Techniques for Creating Test Doubles: Mocks, Stubs, and Fakes

In the world of Test Driven Development (TDD), test doubles play a crucial role. They help isolate the code under test and ensure that each component functions correctly in isolation. Test doubles can simulate the behavior of dependencies, allowing developers to write focused, reliable tests. In this article, we will explore three commonly used techniques for creating test doubles: mocks, stubs, and fakes.


Mocks are objects that simulate the behavior of real objects in controlled ways. They record the interactions between the code under test and the dependencies, tracking method invocations, parameter values, and return values. By defining expectations on these interactions, mocks validate whether the code under test interacts correctly with its dependencies.

To create a mock, developers can use testing frameworks or libraries that provide built-in mock functionalities. These frameworks allow developers to define the expected behavior of each method call on the mock object, including specifying return values or throwing exceptions. By comparing the expected interactions with the actual interactions, developers can ensure that the code under test behaves as intended.

Mocks are useful in scenarios where the code under test has complex interactions with its dependencies. They allow developers to verify that specific methods are called with expected parameters, or to ensure that certain methods are not called at all. Mocks can also be used to simulate error conditions or exceptional behaviors from dependencies, helping developers test the resilience of their code.


Unlike mocks, stubs focus on providing canned responses instead of tracking interactions. Stubs simulate the behavior of dependencies but do not assert or validate how they are used. They are simpler to create and use, making them a popular choice for test doubles.

Stubs are pre-programmed objects that return pre-determined values when specific methods are called. They allow developers to control the behavior of dependencies during tests, ensuring that the code under test receives the expected data or triggers specific conditions. Stubs provide a predictable environment, making tests more reliable and deterministic.

To create a stub, developers can implement classes that inherit or implement the same interfaces as the dependencies they are substituting. By overriding the methods of the interface, developers can define the desired behavior. Alternatively, testing frameworks and libraries often provide utilities for creating stubs.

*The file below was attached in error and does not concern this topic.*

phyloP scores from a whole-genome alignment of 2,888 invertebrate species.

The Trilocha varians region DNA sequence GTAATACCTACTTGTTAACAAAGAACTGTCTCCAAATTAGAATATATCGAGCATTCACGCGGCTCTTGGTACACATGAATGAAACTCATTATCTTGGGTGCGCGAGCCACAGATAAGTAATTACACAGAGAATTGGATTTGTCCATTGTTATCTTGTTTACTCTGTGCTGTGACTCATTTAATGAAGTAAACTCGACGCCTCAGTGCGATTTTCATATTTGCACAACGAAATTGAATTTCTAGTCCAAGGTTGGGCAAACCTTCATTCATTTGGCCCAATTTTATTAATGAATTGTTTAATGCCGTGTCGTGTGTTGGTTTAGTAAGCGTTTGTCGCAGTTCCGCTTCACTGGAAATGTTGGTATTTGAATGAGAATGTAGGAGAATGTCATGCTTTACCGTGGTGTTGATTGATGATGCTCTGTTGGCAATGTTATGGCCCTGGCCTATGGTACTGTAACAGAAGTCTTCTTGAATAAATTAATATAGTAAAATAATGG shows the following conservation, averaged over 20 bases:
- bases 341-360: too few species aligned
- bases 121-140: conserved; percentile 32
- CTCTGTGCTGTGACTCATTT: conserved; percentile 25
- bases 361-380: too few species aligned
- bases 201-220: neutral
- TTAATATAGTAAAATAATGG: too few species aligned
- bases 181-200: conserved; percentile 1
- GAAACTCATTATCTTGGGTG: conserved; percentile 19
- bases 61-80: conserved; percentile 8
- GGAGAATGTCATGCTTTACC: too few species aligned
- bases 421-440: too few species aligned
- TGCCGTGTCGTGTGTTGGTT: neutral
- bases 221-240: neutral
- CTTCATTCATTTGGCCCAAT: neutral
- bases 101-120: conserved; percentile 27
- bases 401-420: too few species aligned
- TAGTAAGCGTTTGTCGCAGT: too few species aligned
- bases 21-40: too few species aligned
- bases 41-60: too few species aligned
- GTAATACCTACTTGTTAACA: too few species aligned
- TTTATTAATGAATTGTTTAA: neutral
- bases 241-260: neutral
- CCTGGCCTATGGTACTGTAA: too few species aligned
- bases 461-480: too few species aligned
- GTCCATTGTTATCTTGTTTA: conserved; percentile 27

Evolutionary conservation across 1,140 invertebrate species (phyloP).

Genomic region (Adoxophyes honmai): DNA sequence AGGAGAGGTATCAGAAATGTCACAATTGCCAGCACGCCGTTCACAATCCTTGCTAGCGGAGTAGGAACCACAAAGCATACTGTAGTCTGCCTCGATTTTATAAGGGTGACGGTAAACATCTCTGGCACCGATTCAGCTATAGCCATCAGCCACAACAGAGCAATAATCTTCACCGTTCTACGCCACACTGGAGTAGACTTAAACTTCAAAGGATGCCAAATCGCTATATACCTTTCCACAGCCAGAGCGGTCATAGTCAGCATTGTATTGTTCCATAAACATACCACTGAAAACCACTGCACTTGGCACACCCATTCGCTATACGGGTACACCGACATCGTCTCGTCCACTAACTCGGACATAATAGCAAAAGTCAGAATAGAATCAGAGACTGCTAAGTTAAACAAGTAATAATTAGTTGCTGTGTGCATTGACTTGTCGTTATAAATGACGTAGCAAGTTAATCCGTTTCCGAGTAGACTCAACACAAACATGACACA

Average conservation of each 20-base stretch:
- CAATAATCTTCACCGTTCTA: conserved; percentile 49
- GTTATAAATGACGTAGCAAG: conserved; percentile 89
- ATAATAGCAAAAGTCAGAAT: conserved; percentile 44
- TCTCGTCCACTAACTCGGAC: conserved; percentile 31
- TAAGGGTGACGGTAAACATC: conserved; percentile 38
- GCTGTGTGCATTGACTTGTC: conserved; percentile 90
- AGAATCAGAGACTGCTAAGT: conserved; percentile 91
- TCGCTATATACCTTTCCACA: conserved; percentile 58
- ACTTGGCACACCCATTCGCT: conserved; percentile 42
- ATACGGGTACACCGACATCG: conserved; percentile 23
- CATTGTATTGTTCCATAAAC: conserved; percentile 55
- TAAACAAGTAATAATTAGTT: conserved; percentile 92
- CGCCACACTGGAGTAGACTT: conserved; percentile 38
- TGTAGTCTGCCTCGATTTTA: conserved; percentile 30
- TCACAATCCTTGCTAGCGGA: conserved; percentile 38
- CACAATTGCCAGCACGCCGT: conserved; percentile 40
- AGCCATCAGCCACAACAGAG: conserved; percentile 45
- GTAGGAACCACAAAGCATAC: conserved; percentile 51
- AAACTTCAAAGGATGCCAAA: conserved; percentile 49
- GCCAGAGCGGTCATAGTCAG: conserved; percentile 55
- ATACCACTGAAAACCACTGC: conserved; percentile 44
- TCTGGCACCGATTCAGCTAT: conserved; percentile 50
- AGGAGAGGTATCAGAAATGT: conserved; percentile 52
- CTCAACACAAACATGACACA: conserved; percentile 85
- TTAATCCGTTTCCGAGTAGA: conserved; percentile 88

Stubs are suitable when developers want to test specific scenarios and need control over the data provided by dependencies. They can be especially helpful in testing error handling, edge cases, or states that are difficult to reproduce with real dependencies.


Fakes differ from mocks and stubs as they are functional implementations of dependencies. While mocks and stubs simulate behaviors, fakes are simplified implementations that provide the same functional capabilities as the real dependencies. Fakes are typically simpler and more lightweight, making them easier to maintain and understand.

Developers create fakes by implementing simplified versions of the dependencies, focusing on delivering the core functionality required for testing. Unlike stubs, fakes are not limited to canned responses but can have their own behavior and logic. Fakes can be developed specifically for testing purposes or can be existing implementations that are modified for testing.

Fakes are beneficial when simulating the behavior of complex dependencies that are difficult to control or set up properly. They allow developers to test their code in an isolated environment, reducing dependencies on external systems and improving test reliability. However, it is crucial to ensure that the fakes accurately replicate the behavior of the real dependencies to guarantee reliable test results.


Test doubles are essential for effective test-driven development. By utilizing techniques like mocks, stubs, and fakes, developers can isolate their code and verify its behavior in a controlled environment. Each technique offers unique benefits, and the choice depends heavily on the specific requirements of the code under test. Incorporating these techniques into TDD practices can significantly enhance the quality and reliability of software development.

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